Toomey's 1st re-election bid could be his biggest test yet
KING OF PRUSSIA, Pa. — Republican U.S. Sen. Pat Toomey is preparing to face what could be his biggest political test yet as he runs for another term in 2016, a presidential election year, when Democrats tend to have more success getting elected in the primarily Democratic state.
Toomey's announcement Sunday at a suburban Philadelphia hotel that he is running for a second term was a formality. His campaign has been up and running for months, raising millions of dollars and airing a TV ad to tout his work on legislation to make it more difficult for would-be child predators to get jobs in schools.
The event, with endorsements from people in law enforcement, business and child protection advocacy, gave a look at how Toomey will characterize his four and a half years in office. As a campaign video played at the event put it, Toomey is "getting things done for Pennsylvania" and often working with Democrats to do it.
Toomey told a crowd of more than 100 people in the hotel ballroom about his experience in the Senate, saying he's learned it's difficult to get things done in Washington partly because of a polarized political environment.
"It's a challenging environment for all of us," he said. "But I've learned that it is possible to get things done if you're willing to stick to your principles but look for common ground at the same time."
Accomplishments, according to the campaign, include working with Democrats on a package of 2012 legislation that relaxed regulations on small- and medium-size businesses to help them raise capital and grow.
Toomey, 53, is popular with business, anti-tax and free-market advocacy groups. He's framing his fiscal conservatism as a populist and bipartisan fight against wasteful spending of tax dollars and corporate welfare.
That will compete with the Democrats' version of a fiscal conservative who has opposed their efforts to increase the federal minimum wage and backed Republican plans in Congress to halt federal dollars for Planned Parenthood and overhaul traditional Medicare coverage into a subsidy-based health insurance option on the open market.
The American Conservative Union gives Toomey a lifetime 94 rating through 2014, ranking him the second-most conservative Pennsylvania member of Congress in office last year, after U.S. Rep. Joe Pitts.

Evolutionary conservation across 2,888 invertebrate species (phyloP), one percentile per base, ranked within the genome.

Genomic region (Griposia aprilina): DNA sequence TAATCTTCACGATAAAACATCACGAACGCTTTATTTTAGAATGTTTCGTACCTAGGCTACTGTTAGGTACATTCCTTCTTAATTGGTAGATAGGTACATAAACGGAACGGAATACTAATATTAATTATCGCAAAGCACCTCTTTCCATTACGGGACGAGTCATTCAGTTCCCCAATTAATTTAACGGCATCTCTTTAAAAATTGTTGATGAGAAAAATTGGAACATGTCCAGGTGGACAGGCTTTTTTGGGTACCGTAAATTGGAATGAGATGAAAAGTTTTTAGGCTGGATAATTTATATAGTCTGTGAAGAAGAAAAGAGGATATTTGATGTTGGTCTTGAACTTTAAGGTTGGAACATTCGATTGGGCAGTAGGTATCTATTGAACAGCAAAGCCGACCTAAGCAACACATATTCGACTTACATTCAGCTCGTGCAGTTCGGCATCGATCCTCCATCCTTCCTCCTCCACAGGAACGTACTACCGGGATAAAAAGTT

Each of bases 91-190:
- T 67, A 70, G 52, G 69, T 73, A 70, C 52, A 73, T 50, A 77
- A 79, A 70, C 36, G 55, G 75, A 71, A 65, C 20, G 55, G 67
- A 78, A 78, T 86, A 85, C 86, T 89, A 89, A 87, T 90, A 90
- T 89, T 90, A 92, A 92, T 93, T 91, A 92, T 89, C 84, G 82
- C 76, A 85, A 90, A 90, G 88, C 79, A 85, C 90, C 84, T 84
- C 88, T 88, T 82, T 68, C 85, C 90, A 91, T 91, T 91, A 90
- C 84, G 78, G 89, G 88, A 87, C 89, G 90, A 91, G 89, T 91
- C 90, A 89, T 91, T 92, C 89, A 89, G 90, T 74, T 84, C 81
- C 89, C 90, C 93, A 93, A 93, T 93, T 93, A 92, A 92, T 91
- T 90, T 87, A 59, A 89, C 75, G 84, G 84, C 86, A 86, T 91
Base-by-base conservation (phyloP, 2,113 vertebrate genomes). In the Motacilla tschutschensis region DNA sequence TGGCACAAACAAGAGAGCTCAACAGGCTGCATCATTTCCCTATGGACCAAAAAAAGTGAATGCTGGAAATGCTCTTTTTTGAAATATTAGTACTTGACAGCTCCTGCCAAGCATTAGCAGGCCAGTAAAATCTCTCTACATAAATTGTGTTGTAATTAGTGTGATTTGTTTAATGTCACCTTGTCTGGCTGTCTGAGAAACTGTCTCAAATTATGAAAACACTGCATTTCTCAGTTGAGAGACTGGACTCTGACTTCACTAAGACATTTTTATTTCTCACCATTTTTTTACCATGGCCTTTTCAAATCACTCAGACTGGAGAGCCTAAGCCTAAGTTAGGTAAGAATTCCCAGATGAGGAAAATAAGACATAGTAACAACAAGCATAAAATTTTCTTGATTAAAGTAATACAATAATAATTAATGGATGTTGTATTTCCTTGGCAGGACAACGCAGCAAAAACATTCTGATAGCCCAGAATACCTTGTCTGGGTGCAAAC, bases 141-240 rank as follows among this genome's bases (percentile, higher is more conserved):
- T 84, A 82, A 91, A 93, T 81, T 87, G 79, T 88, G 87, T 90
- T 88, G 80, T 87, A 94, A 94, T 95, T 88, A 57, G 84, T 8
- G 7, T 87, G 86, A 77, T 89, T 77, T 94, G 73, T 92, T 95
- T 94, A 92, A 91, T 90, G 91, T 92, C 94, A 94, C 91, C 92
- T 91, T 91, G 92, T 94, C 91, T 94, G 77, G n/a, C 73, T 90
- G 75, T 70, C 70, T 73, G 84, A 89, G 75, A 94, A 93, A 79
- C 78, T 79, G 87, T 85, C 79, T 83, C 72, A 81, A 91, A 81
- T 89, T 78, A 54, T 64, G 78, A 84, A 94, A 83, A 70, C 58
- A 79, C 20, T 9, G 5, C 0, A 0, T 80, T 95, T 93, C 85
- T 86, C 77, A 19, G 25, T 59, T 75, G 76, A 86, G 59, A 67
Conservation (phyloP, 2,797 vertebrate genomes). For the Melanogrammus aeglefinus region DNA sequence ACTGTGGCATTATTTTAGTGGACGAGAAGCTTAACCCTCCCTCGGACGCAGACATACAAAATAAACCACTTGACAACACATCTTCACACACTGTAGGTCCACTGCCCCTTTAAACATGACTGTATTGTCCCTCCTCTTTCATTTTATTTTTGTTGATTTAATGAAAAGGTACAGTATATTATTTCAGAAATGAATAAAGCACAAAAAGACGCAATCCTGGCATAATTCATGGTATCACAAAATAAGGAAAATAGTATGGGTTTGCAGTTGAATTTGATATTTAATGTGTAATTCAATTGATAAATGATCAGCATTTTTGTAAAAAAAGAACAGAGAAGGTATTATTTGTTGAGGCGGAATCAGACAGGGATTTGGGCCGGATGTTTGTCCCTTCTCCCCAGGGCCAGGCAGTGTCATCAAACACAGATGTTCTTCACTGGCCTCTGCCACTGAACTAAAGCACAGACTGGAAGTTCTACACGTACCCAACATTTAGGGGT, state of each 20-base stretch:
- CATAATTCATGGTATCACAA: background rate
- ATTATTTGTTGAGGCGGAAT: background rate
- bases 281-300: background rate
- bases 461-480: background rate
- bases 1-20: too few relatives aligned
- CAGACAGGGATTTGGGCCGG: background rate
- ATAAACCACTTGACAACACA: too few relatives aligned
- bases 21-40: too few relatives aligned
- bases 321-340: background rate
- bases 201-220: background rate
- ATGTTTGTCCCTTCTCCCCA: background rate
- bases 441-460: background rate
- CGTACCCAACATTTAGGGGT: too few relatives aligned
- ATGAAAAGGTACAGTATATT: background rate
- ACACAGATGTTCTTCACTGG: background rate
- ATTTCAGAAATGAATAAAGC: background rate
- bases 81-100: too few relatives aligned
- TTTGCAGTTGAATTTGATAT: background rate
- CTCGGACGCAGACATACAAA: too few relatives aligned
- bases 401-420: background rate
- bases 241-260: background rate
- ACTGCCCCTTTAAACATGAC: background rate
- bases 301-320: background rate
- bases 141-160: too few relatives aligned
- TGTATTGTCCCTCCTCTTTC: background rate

After Toomey's 20-minute speech, he downplayed the notion that 2016 will be markedly more difficult for him than 2010. In 2010, Toomey narrowly won his first term, beating Democratic former U.S. Rep. Joe Sestak by 2 percentage points, when a midterm Republican wave helped the GOP pick up 69 seats in Congress.
"This is Pennsylvania, so I assume this is going to be a very competitive race," Toomey said. "But we will be prepared for it. We will run strong, and I'm confident we're going to win."
In a presidential election year, more registered voters turn out at the polls, and Democrats outnumber Republicans by a 4-3 ratio in Pennsylvania. Democrats believe the higher voter turnout means a better shot at winning for their candidates. The state has supported Democratic candidates for president in six straight elections.
Toomey, who lives in the Allentown area, is unopposed for the Republican nomination and has a unified party behind him. A Quinnipiac University poll in June showed him leading Sestak, 47 percent to 36 percent.
Including Sestak, Democrats have a field of at least three challengers seeking the party's nomination in the April 26 primary election.
Sestak, a former Navy vice admiral, declared in March that he would seek a rematch with Toomey. Katie McGinty, who has held high-level posts in state and federal government, joined the hunt in August. Braddock Mayor John Fetterman said Friday that he will run.
Before joining the Senate, the Harvard University-educated Toomey helped start a restaurant chain, worked in investment banking and headed the Washington, D.C.-based Club for Growth, which advocates for free markets, less government regulation and lower taxes. He also served three terms in the U.S. House, representing the Allentown area, and ran unsuccessfully for U.S. Senate in 2004, losing narrowly in the GOP primary to the late Arlen Specter.